Copyright protection extends to materials found electronically, for example, web pages on the Internet. Web pages are considered a tangible medium of expression. While the duplication of web pages is protected under the Copyright law, students, teachers and scholars may use them under the Fair Use Doctrine. The following are some common questions and answers:
1. Can I Link to a Page? Yes, you can link to any page and anyone can link to yours. There appears to be a doctrine of implied access on the interned. Since the internet was created with the intent of linkages, those who publish have given permission for anyone to link to their page.
2. Are URLs and Link Lists protected? A link – a URL, is in fact, not unlike a street address and therefore, is not protected. You may use any link or URL and include it on any list your create. However, any link or URL list(s) housed at a URL may be protected under a compilation copyright. If you wish to copy or use any substantial part of that list in either a print or electronic format, you need to get permission.
3. Can I Copy a Page? In most cases you cannot except by criteria stated in the Fair Use Doctrine.
4. What Constitutes Copying a Page? Printing a page and then photocopying it for distribution. Do this only as you would any other material under the Fair Use Doctrine. Downloading or copying someone’s HTML or other code to your PC or to your server. This does not include holding the page in RAM.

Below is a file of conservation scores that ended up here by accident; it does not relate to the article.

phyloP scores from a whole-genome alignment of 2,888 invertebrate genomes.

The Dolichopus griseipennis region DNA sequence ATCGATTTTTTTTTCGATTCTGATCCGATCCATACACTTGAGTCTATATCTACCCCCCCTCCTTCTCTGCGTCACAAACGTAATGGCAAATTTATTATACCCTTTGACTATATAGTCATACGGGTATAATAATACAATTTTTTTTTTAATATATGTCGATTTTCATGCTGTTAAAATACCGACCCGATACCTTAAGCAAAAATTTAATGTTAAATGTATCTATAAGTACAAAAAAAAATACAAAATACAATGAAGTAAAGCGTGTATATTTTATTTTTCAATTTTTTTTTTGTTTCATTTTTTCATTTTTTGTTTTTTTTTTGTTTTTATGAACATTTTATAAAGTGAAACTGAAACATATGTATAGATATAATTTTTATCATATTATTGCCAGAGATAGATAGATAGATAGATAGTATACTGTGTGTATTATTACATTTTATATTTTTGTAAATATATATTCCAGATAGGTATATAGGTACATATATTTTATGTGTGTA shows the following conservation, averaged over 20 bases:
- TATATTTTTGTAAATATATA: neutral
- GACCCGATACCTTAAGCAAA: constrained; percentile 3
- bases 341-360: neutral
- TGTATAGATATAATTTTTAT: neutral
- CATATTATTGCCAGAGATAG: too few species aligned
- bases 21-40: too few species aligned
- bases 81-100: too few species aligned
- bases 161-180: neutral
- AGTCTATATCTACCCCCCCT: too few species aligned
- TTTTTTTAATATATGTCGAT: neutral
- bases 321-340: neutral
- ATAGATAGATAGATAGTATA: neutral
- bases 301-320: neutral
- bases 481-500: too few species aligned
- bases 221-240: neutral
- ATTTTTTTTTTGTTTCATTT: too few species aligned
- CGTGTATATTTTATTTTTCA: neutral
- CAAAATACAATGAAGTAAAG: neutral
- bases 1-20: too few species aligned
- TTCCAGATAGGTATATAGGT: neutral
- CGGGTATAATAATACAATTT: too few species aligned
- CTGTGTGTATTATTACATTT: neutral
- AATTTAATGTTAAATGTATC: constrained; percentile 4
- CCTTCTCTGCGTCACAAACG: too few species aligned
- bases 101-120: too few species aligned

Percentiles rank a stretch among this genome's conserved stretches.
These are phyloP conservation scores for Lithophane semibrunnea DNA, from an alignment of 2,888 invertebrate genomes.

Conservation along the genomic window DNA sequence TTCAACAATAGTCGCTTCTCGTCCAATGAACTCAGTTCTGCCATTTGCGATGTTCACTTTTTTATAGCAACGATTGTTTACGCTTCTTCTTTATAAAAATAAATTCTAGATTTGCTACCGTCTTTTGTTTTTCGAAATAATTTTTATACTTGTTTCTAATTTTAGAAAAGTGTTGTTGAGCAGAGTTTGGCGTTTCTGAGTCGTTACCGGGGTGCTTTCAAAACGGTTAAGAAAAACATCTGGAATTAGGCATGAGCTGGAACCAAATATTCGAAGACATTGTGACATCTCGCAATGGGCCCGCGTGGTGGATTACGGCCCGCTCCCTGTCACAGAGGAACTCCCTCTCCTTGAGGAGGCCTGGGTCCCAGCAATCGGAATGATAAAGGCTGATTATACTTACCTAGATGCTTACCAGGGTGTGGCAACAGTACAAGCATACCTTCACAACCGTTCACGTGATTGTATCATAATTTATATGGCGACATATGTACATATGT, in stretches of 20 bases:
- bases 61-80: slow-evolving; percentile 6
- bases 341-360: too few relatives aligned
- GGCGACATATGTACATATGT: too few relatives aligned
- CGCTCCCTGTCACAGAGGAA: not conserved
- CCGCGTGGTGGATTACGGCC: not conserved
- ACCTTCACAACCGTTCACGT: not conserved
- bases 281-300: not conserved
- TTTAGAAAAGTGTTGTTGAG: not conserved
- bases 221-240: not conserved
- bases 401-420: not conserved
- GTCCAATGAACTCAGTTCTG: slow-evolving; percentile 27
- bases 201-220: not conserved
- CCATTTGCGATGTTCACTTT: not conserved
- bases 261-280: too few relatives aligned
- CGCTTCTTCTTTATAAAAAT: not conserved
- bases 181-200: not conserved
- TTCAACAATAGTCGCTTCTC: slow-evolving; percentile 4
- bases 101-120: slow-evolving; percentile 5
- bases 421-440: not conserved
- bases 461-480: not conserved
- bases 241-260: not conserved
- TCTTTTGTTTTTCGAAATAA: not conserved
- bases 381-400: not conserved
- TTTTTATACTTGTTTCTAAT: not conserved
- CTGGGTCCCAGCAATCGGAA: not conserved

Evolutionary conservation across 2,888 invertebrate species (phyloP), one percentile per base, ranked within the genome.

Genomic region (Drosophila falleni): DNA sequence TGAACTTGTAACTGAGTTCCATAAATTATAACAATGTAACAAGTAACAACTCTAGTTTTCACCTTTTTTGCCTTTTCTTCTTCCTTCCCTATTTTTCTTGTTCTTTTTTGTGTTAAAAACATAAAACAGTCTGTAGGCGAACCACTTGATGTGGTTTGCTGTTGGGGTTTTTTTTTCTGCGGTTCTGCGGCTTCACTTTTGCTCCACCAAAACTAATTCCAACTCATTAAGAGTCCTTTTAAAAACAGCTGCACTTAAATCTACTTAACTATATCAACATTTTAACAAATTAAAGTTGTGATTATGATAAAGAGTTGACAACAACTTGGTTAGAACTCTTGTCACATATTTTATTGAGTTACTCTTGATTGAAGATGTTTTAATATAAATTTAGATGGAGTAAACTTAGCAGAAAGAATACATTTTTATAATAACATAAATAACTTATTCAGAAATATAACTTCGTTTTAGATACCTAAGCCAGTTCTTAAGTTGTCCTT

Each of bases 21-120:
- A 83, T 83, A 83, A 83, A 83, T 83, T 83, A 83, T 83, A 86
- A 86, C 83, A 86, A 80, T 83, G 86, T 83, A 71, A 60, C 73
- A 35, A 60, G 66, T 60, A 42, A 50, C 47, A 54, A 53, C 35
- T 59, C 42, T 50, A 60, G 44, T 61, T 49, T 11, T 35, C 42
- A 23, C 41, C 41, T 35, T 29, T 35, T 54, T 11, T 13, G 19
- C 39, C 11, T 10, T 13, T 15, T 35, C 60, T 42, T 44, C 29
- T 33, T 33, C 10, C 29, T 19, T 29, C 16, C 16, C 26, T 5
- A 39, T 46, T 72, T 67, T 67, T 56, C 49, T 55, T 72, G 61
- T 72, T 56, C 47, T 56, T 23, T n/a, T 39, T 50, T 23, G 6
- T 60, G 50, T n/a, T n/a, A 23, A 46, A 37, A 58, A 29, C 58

5. Are Images and Photographs Protected? Photographic works or images, including icons, may be protected. Before you include such an image on your page or copy it from someone else’s page, you need to get permission.
6. Can the librarian or Computer Lab Manager be held Responsible for What Students Copy in a Computer Lab? Yes. In American Geophysical Union v. Texaco Inc. 60 F.3d 913 (2nd. Cir. 1995) the court held that the librarian was responsible for protecting the copyright and advising the users of restrictions. This has been extended to information accessed on the Internet. If you have a lab or other public access areas, protect yourself. Post a policy of copyright compliance in your lab or on each computer.